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    PRC Member spider is a name known to all spider is a name known to all spider is a name known to all spider is a name known to all spider is a name known to all spider is a name known to all
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    Quote Originally Posted by bonnievy View Post
    OP is a "large format printing company", why do you have to edit the file for the client? That should be done by the designer or agency the artwork came from. It really isn't the printer's responsibility to edit work that neither the client nor the printer has the working file or font file for.

    It isn't anything to do with legality, you're not using the font to produce commercial work other than that of the client's (who should have the legal right to use the font). Same as a design agency wouldn't have bought every single font that is on their machine, and only does so on behalf of a client when a font has been approved in a piece of work to be produced commercially.
    i guess you have no clue about daily practical work!

    nowadays there is no time to ask the customer for a new (corrected) print file.
    most of the work has to be done on the same day the files arrive!

    and lots of customers dont have the knowledge to deliver print ready files. you would have to make a training course for them before you would get pdfs which are fine for printing and lose one week of precious time.

    and you have no clue about legal issues for fonts! guess why there is only a subset of a font embedded in a pdf? guess why some fonts are not embeddable at all? guess why you sometimes get an extra reminder dialog that you are not allowed to use the embedded font for file changes?

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    Donor asap is on a distinguished road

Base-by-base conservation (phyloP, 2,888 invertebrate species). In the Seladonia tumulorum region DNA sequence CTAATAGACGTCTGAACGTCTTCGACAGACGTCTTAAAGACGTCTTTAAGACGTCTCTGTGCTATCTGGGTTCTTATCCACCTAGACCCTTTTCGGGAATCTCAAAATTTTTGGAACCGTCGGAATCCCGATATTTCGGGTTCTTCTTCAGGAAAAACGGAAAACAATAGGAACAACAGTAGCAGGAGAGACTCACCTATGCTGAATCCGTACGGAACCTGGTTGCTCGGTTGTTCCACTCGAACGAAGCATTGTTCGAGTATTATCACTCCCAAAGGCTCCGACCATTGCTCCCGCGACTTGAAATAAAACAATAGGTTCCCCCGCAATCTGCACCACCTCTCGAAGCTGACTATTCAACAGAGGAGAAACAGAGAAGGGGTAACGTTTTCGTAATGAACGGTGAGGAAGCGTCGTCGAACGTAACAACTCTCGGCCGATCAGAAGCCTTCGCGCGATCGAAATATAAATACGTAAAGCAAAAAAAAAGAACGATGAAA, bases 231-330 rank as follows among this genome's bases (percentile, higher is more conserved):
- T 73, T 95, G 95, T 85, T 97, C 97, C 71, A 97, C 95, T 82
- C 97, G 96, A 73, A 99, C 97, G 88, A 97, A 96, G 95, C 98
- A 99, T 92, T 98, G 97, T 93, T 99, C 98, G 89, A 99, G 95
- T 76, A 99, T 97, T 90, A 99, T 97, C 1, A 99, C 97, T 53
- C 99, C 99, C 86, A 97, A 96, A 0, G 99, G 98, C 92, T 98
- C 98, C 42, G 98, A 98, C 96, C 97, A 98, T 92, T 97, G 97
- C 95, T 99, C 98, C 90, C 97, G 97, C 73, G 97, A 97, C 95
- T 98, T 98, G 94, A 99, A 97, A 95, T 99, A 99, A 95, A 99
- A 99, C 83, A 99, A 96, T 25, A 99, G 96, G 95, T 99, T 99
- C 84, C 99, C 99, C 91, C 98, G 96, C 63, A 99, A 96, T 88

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    Quote Originally Posted by spider View Post
    nowadays there is no time to ask the customer for a new (corrected) print file.
    most of the work has to be done on the same day the files arrive!

    and lots of customers dont have the knowledge to deliver print ready files. you would have to make a training course for them before you would get pdfs which are fine for printing and lose one week of precious time.
    Totally agree Spider. You told that I was thinking. My English is not quite well and posting several thougths takes a lot of effort to me (I always try to be understandable).

    The above tools will help us to save valuable time in our daily work.

  12. #10
    Junior Member bonnievy will become famous soon enough
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    Quote Originally Posted by spider View Post
    i guess you have no clue about daily practical work!

    nowadays there is no time to ask the customer for a new (corrected) print file.
    most of the work has to be done on the same day the files arrive!

    and lots of customers dont have the knowledge to deliver print ready files. you would have to make a training course for them before you would get pdfs which are fine for printing and lose one week of precious time.